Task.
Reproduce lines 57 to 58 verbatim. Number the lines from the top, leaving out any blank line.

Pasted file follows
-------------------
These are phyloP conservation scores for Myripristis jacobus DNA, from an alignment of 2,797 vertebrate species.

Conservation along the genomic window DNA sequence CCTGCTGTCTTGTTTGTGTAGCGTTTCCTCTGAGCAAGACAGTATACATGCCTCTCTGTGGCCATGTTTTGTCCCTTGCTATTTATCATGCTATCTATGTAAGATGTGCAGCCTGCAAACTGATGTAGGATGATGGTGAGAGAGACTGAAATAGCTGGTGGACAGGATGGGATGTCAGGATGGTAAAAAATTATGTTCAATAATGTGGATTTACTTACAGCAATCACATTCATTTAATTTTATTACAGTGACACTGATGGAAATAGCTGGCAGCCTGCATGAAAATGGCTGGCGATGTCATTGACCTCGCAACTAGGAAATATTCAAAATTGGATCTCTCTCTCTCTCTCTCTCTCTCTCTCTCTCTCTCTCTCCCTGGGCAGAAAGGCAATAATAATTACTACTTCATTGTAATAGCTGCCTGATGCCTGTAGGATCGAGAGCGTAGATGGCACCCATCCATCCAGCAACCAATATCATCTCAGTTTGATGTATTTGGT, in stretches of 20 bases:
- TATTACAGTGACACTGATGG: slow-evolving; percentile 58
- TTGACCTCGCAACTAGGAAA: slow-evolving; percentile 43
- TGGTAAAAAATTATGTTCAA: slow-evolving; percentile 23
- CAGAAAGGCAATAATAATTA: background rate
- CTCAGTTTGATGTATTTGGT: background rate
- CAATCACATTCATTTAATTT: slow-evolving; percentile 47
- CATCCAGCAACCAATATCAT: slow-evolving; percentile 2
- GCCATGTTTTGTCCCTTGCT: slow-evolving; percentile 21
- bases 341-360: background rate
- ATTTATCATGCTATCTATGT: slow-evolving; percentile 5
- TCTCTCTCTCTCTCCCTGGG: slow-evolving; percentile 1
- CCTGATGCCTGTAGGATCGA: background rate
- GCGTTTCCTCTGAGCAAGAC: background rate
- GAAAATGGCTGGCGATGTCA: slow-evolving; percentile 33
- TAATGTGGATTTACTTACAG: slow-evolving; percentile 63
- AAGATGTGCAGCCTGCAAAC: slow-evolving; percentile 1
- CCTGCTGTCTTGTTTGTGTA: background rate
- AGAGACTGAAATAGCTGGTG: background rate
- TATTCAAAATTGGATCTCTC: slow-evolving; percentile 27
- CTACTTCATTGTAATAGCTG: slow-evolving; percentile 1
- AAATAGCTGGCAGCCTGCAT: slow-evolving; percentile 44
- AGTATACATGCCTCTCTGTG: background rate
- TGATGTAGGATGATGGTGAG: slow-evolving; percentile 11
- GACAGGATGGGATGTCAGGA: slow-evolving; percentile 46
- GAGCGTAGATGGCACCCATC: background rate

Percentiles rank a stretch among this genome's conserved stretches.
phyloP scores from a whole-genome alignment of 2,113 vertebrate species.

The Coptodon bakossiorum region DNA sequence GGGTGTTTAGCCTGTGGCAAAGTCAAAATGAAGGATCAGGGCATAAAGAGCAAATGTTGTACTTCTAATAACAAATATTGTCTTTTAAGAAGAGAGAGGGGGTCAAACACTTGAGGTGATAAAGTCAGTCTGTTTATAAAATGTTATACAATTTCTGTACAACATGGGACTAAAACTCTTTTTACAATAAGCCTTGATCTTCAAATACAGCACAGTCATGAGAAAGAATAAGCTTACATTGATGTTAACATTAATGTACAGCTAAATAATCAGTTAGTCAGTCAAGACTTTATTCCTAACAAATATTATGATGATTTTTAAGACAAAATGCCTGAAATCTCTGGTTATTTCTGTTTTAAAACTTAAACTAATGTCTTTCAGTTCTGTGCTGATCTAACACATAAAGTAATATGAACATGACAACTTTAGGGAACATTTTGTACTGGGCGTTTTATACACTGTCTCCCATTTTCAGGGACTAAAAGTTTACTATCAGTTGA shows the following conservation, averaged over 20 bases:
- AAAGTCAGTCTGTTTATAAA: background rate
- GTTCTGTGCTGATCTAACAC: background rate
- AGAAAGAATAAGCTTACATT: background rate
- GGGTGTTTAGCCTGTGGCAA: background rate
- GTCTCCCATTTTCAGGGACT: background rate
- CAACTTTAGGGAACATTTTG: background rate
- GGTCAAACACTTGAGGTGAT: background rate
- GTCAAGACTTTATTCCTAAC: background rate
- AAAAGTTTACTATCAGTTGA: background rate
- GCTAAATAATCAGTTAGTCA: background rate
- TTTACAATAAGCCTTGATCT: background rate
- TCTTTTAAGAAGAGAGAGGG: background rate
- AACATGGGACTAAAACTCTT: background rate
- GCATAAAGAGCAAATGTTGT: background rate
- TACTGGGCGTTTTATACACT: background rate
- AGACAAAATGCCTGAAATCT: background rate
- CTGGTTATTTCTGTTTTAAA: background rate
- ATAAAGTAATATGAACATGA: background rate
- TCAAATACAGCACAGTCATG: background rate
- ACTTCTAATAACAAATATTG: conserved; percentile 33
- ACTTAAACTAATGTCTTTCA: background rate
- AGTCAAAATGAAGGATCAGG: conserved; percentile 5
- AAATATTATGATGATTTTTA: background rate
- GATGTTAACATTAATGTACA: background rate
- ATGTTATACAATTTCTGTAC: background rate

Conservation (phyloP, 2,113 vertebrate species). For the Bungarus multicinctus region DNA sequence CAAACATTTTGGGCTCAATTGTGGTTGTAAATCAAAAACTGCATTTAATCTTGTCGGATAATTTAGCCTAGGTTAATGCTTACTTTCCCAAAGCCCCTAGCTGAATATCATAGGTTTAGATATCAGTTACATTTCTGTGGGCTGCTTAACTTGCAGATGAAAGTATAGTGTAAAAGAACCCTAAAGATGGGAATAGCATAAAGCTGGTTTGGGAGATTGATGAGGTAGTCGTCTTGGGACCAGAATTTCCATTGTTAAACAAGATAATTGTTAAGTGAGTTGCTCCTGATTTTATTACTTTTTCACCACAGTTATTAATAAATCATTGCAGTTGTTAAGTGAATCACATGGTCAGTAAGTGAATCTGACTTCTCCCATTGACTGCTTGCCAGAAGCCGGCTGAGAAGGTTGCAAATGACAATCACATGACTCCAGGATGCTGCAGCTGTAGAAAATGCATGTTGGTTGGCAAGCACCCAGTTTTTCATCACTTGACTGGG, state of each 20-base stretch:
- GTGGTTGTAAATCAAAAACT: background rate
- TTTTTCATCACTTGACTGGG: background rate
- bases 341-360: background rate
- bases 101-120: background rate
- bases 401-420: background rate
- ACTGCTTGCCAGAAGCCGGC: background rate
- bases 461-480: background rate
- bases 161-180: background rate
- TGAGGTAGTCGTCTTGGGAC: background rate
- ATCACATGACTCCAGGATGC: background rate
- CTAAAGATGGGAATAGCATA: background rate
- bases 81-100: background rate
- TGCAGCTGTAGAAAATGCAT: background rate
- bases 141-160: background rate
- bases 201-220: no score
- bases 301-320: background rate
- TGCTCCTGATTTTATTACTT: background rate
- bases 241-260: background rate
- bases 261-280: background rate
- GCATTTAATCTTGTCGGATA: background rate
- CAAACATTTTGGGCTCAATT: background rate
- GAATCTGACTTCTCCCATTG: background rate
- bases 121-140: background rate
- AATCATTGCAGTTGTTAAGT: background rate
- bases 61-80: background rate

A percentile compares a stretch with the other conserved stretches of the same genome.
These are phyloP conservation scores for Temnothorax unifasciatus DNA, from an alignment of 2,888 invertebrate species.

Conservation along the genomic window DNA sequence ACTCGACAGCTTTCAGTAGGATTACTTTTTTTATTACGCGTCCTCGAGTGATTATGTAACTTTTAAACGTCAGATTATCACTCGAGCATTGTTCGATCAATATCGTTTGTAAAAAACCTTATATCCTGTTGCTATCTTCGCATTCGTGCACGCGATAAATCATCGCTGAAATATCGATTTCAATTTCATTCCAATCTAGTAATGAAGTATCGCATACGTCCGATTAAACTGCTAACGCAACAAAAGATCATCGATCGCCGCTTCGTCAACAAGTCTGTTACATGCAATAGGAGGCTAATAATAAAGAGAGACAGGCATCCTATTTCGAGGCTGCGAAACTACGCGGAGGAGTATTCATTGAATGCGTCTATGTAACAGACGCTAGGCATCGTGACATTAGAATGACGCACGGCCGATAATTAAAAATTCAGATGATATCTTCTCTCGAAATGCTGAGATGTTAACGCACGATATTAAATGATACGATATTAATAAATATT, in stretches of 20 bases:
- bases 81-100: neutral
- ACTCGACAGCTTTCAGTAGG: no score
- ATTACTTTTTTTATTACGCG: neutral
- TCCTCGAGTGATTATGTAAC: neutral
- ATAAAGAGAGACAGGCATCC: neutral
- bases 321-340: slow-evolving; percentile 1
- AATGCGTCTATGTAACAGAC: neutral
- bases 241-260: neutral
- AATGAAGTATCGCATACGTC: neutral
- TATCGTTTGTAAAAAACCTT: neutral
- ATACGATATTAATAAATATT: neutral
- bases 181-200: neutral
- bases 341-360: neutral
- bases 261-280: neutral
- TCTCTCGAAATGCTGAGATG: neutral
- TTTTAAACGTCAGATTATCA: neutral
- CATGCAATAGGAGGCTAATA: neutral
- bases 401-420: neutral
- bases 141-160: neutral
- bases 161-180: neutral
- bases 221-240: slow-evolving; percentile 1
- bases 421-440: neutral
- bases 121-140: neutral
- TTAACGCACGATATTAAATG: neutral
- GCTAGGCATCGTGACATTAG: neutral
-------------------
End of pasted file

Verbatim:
- GTGGTTGTAAATCAAAAACT: background rate
- TTTTTCATCACTTGACTGGG: background rate